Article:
$80,000 actual deal


Gift 2. With $3.6 million down and $41.4 million to go, let’s look at the next funding scheme. The city is looking for $15 million from the state stadium fund to give to the hotel. Excuse me – “to pay for infrastructure.” I don’t have the space to question why we have a “stadium fund.” The rationale here is: “Hey, if we don’t waste that $15 million on a hotel, someone else in another city will get to waste it on something else.


With the city’s $3.6 million purchase of the hotel land and a gracious “gift” of $15 million from the state (not yet a done deal), we still need to give the hotel around $26.4 million more.


Gift 3. The city and county will gather the remaining money (around $26.4 million) using Tax Incremental Financing (TIF). Your elected officials will say this large sum of money will be given to the hotel (sorry, “infrastructure”) at “no cost to the taxpayer.” I disagree.


We all pay property tax on the assessed value of our property. The land owned by the Randalls pays some rate of property tax to the city and county. Once a hotel, and “infrastructure” like a conference center, are built, the assessed value goes up and the property taxes are increased.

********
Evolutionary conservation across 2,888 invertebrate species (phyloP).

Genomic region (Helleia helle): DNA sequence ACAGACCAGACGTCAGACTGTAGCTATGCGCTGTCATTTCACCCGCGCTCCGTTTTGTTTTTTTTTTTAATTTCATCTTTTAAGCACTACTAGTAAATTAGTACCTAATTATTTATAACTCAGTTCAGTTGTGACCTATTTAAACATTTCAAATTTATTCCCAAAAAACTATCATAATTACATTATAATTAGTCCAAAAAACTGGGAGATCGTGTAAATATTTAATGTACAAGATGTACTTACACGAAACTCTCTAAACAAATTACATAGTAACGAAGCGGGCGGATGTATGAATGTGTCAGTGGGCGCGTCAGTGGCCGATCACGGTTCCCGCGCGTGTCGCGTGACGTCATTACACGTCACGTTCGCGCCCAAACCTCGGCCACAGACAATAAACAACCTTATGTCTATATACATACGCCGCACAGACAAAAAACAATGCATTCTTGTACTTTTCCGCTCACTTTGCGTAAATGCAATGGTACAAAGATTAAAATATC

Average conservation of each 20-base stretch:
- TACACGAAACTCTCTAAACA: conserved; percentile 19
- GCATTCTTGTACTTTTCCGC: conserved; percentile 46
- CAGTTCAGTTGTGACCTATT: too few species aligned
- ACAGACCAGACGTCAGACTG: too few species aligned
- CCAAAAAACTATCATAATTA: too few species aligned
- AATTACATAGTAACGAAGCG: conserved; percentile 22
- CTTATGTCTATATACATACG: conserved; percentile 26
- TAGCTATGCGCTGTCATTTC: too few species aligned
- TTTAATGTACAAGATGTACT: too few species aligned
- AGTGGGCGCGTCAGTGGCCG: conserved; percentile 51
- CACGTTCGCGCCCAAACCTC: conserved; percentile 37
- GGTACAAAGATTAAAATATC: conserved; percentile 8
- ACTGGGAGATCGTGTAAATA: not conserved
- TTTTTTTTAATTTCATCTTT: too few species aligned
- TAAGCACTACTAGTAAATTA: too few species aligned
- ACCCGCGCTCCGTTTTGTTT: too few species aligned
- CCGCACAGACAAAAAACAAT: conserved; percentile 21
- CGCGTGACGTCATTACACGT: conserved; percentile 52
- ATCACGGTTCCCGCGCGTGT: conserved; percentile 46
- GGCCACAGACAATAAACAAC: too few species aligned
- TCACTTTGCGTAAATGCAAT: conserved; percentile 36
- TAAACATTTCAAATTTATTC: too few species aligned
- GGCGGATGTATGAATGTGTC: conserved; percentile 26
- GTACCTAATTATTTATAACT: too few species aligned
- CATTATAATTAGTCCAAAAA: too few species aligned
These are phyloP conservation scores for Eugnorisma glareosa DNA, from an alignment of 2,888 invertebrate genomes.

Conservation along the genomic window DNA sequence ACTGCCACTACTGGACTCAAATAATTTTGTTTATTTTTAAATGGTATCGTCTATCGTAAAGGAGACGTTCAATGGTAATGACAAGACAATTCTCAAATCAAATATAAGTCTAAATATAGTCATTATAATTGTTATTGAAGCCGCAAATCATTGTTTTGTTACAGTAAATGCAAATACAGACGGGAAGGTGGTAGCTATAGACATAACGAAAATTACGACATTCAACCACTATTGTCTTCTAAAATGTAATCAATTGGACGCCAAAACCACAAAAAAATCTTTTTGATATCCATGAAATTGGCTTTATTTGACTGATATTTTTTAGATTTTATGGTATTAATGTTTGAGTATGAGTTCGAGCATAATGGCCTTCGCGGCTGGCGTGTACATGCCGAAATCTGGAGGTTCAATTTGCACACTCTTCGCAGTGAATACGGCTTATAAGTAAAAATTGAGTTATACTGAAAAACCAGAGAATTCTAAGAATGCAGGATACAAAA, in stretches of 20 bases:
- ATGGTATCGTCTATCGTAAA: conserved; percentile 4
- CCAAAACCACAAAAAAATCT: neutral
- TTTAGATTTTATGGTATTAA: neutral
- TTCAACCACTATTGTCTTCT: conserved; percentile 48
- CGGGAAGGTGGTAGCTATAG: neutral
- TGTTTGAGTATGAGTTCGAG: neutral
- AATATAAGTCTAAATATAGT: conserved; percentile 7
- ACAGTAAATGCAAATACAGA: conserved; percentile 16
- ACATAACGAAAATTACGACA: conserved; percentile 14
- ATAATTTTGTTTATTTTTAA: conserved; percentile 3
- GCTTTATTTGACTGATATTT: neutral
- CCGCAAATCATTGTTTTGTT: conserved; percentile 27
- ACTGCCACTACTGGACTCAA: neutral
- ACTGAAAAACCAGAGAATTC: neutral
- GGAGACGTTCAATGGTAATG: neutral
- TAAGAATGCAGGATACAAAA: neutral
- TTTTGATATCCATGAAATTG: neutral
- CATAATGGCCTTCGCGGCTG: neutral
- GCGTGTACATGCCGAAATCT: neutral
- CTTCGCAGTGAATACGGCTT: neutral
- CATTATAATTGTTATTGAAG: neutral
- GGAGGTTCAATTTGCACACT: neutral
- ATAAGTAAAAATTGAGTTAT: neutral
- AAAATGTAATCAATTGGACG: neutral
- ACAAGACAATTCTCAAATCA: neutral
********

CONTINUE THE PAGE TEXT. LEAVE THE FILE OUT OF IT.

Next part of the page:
So, here is how the logic goes. I’m putting it in quotes because I don’t want anyone to think I agree with it.


“The lot will never be privately improved. So property taxes will never increase. Therefore, if we the government take out a loan and give the cash to a hotel owner, we can pay back the loan with the increased property taxes coming from the improved property. The whole affair is free to the taxpayer because the increase property taxes are a new source of money.”


It’s a great story if you choose to ignore reality. If the Randalls offered a fair market price for their land, a business of some kind would likely buy it. Instead they either did not offer it, or demanded a high price. Only our officials are willing to buy the land at the inflated rate because it’s your money, not theirs.


So, the city and county will sell bonds to banks or private individuals to generate the last pile of money to give to the hotel. The county selling a bond is like you taking out a house loan. You get a pile of cash to buy your house, but you now have to pay back the loan with interest for decades.